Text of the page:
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Reading Between the Lines With Tim Beck

Fans and the media alike have been pouring through Tim Beck's radio interview last week on the Husker Sports Network, since it's the only public comment Beck has made about his plans to revamp the offense and move forward. That being said, I get the feeling that the media is locking in too much on some aspects of the interview, but we'll have to wait until this fall to really get a good read on where the offense is headed. That being said, you're probably safe making a few assumptions.

Beck has said that he "can't be afraid to start over.  Junk everything and get a system in place."  Good soundbite, but I don't think he's going to junk EVERYTHING. He's going to junk the overall system, and reassemble it from scratch. And frankly, don't be surprised if more than a few things from last year's offense remain. When Beck arrived on the staff three years ago, he brought a lot of the zone read/spread concepts that started to find their way onto the field. Think Beck isn't going to use that as his foundation? What I think Beck is intending is that the overall scheme is going to be completely revamped. When Shawn Watson took over three years ago, he dialed down Bill Callahan's phone-book sized playbook, but the west coast scheme survived.

For three years, anyway.  But that amalgamation is dead.

“A mistake of a lot of football coaches that coach a lot of years in a lot of different places, they tie in so many different philosophies, techniques and verbiage and it becomes a bunch of stuff."

Direct shot at Shawn Watson? Maybe, maybe not. I read it more as an indictment of what Shawn Watson tried to do by trying to marry a spread offense to a west coast scheme. For a previous "Cornhusker Kickoff", I looked back at Watson's history as an offensive coordinator, and I found a coach that tried to adapt his offense to what he had available to him. At times it worked.  But at the end of last season, it didn't.

So Beck is going to start over and lay down a philosophy, and then build a playbook around it. Frankly, I think that playbook that Beck is going to use this spring is going to be based on some of the things that Nebraska did last season. Not everything, mind you. Mostly, the stuff Beck helped implement and resonates with his vision. It'll be a stripped down playbook, because Beck has said he wants to make sure that the team understands and masters what they are trying to do. There always will be time to add plays and tweaks down the line; now is the time to get the core concepts down.

One statement that Beck caught my attention, though I read it a little differently:

“The first thing he's (the quarterback) got to do is be a great leader,” Beck said. “He stands in front of the huddle, talking to the guys and telling them what we're going to do. He's going to have to lead.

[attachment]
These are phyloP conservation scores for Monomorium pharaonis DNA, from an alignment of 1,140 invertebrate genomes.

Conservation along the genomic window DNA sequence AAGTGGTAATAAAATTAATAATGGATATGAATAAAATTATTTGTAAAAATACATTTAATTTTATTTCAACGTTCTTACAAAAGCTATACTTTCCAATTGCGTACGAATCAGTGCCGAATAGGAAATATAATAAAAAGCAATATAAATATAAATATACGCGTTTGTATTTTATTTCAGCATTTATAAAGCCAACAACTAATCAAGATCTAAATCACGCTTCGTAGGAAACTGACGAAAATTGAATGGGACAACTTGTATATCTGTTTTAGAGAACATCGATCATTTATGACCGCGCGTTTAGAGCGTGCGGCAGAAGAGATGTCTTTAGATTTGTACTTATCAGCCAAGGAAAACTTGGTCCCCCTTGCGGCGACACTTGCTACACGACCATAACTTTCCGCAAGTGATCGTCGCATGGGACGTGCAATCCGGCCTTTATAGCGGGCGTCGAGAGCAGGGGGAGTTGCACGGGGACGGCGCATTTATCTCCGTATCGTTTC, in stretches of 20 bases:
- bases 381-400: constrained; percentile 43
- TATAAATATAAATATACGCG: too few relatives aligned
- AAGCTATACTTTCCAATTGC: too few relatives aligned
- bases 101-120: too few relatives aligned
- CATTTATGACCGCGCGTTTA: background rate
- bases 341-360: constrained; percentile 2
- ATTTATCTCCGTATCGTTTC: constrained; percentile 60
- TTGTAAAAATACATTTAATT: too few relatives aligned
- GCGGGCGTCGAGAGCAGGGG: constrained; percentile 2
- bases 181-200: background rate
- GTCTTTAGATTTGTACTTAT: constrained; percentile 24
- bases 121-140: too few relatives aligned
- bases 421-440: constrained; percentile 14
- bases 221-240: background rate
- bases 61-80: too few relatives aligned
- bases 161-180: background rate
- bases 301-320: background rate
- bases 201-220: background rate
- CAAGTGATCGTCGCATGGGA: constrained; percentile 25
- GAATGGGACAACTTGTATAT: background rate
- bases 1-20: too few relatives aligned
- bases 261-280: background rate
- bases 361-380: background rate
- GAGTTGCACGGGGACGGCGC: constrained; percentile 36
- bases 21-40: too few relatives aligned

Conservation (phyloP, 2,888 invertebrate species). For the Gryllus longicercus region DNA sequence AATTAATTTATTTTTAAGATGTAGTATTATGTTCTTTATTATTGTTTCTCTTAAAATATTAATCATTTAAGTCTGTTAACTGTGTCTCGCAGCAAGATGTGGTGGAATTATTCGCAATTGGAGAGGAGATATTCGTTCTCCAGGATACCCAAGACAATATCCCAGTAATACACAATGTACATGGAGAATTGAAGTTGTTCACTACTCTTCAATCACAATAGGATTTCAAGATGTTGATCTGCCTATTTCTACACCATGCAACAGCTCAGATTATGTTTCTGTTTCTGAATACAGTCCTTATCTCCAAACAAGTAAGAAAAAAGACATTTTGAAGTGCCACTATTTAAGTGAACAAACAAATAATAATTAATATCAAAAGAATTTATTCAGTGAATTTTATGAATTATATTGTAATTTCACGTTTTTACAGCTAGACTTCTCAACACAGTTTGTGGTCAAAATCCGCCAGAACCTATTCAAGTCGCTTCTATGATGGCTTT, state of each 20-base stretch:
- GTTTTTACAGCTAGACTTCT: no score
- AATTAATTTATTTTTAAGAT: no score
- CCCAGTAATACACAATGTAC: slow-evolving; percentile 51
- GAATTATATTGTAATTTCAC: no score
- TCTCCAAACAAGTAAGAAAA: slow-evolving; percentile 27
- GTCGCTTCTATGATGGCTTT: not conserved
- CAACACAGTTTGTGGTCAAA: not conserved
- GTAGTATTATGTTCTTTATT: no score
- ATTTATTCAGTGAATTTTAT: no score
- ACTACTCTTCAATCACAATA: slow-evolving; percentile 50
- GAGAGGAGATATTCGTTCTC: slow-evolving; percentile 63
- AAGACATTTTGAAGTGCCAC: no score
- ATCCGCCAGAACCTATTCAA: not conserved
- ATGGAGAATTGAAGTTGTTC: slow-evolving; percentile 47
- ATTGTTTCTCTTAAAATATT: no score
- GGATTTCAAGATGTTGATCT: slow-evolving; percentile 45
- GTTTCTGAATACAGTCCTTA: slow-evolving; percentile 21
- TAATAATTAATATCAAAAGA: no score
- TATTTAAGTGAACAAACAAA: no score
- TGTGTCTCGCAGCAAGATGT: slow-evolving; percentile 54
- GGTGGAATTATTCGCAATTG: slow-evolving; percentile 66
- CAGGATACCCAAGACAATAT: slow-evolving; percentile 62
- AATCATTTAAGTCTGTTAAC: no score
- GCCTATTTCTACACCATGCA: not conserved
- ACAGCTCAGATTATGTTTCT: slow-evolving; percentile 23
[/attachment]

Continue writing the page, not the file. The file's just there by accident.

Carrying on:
“He's got to be able to convince those guys that no matter what, we're going to have success.”

Is that a signal that Taylor Martinez won't be the quarterback going forward? Not in my book. That being said, it's a not-very-subtle message that Martinez needs to heed. I still believe that Taylor Martinez is a special athlete. One problem is that he's still learning how to play quarterback. I believe he has all the physical tools, but he's got to work on the mental tools.

Remember when the hype machine was running at full throttle with the "Martinez for Heisman" campaign? He's still got those physical tools. Jon looked at Martinez in the zone read last September, and pointed out why it worked so well early on. His blazing speed, decisiveness, and his sleight-of-hand made him a difference maker. But that injury he suffered against Missouri robbed him of his blazing speed. Then as a result, he lost his confidence. Suddenly he wasn't decisive, and he wasn't as fast. And the more he played, the less confidence he had...and the end result was the muddled mess we saw in the Holiday Bowl.

I'm assuming that Martinez will get his speed back.  Coaching can help him with his confidence and his decisiveness. But Martinez's biggest issue might be his leadership style, as he's a guy who lets his legs do the talking. Last season, how often did Martinez talk to the media?  And in the offseason, it was his father Casey who was doing the talking. That's something that needs to get unplugged immediately. Taylor has to take control of the situation, and not let his coaches and his father speak for him. It's great to have a father who cares and wants to be involved, but at a certain point, he has to step back and let his son do his job while he sits in the stands watching silently.  (Well, he's more than welcome to cheer loudly from his seat...) Thing is, I think Taylor is fully capable of being that leader, especially when I look back at that October Fox Sports feature and how Taylor helped his father rebuild his life.

And frankly, if Martinez doesn't answer Beck's challenge, it isn't as if there are no other quarterbacks waiting in the wings. Cody Green was a highly regarded recruit, and still could develop into a good quarterback in the right system. Brion Carnes has the bloodlines (second cousin of Tommie Frazier) and has a redshirt season under his belt. Jamal Turner is the flavor of the day as the hotshot recruit who arrived on campus this spring.  And who knows, maybe Bubba Starling really wants to play college football.

As the snow melts, spring football is just a matter of days away, and we'll start getting a picture of where Nebraska's offense is going. Don't make too many assumptions, and we'll see where things develop from here.